[*] The Baresarks were
men on whom a passing fury of battle
came; they were usually outlawed.
The father of Gudruda was Asmund Asmundson, the Priest of Middalhof. He was the wisest and the wealthiest of all men who lived in the south of Iceland in those days, owning many farms and, also, two ships of merchandise and one long ship of war, and having much money out at interest. He had won his wealth by viking’s work, robbing the English coasts, and black tales were told of his doings in his youth on the sea, for he was a “red-hand” viking. Asmund was a handsome man, with blue eyes and a large beard, and, moreover, was very skilled in matters of law. He loved money much, and was feared of all. Still, he had many friends, for as he aged he grew more kindly. He had in marriage Gudruda, the daughter of Bjoern, who was very sweet and kindly of nature, so that they called her Gudruda the Gentle. Of this marriage there were two children, Bjoern and Gudruda the Fair; but Bjoern grew up like his father in youth, strong and hard, and greedy of gain, while, except for her wonderful beauty, Gudruda was her mother’s child alone.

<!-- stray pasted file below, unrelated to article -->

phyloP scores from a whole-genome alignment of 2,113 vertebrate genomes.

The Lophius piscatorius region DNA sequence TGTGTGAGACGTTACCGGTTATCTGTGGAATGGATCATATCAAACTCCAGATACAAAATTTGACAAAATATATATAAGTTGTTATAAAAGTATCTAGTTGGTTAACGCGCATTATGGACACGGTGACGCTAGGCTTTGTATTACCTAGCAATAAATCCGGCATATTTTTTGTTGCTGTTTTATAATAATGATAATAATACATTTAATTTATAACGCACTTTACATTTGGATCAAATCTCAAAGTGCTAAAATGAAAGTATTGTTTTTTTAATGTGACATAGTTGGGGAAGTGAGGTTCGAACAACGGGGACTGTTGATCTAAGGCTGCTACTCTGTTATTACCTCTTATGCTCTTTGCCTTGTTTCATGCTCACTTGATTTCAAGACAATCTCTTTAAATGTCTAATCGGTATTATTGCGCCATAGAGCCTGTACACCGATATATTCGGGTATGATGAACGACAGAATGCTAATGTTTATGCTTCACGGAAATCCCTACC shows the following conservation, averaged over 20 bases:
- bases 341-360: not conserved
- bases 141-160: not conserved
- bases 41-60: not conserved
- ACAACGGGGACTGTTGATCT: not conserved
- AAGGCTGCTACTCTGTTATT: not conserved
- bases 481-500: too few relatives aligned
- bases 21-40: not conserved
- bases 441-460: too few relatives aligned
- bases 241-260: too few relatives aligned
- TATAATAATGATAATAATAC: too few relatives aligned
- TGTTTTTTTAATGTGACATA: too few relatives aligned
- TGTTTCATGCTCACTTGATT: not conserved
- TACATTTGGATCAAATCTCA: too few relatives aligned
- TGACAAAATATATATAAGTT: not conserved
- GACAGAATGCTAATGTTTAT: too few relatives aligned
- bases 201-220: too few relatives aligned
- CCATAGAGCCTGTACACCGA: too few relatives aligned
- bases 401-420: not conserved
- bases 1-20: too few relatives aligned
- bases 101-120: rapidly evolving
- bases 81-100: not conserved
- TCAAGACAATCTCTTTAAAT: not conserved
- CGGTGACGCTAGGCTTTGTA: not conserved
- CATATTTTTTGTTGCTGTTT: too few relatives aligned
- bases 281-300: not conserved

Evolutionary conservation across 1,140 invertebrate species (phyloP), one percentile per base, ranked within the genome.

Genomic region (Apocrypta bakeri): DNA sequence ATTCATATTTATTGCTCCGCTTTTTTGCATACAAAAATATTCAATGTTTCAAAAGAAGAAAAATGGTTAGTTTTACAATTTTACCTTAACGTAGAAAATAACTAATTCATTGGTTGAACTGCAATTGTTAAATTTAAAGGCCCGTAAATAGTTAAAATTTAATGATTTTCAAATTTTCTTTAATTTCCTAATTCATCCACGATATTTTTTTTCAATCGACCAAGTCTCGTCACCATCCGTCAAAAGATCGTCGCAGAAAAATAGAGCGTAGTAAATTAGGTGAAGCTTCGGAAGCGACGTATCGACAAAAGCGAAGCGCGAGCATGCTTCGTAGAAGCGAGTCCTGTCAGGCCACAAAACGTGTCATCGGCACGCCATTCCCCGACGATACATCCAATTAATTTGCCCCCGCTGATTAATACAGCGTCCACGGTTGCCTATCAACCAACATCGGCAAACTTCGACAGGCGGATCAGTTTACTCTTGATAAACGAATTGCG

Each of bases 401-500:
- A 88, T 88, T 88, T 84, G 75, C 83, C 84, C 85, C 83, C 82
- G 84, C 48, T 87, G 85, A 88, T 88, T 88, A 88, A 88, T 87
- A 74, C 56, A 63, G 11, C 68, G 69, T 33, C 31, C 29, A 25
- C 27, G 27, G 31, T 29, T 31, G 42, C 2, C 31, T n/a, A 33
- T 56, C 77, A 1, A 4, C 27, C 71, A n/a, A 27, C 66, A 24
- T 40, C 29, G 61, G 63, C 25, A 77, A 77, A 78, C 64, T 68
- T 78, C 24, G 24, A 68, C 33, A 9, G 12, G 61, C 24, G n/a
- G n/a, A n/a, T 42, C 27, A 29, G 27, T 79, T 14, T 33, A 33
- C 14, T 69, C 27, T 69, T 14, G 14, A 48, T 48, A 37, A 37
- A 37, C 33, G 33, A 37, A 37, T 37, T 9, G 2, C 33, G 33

The mother of Swanhild the Fatherless was Groa the Witch. She was a Finn, and it is told of her that the ship on which she sailed, trying to run under the lee of the Westman Isles in a great gale from the north-east, was dashed to pieces on a rock, and all those on board of her were caught in the net of Ran[*] and drowned, except Groa herself, who was saved by her magic art. This at the least is true, that, as Asmund the Priest rode down by the sea-shore on the morning after the gale, seeking for some strayed horses, he found a beautiful woman, who wore a purple cloak and a great girdle of gold, seated on a rock, combing her black hair and singing the while; and, at her feet, washing to and fro in a pool, was a dead man. He asked whence she came, and she answered:
“Out of the Swan’s Bath.”
[*] The Norse goddess of the sea.
Next, he asked her where were her kin. But, pointing to the dead man, she said that this alone was left of them.
“Who was the man, then?” said Asmund the Priest.
She laughed again and sang this song:—
Groa sails up from the
Death Gods grip the Dead Man’s hand.
Look where lies her luckless husband,
Bolder sea-king ne’er swung sword!
Asmund, keep the kirtle-wearer,
For last night the Norns were crying,
And Groa thought they told of thee:
Yea, told of thee and babes unborn.
“How knowest thou my name?” asked Asmund.
“The sea-mews cried it as the ship sank, thine and others—and they shall be heard in story.”
“Then that is the best of luck,” quoth Asmund; “but I think that thou art fey."[*]
[*] I.e. subject
to supernatural presentiments, generally
connected with approaching doom.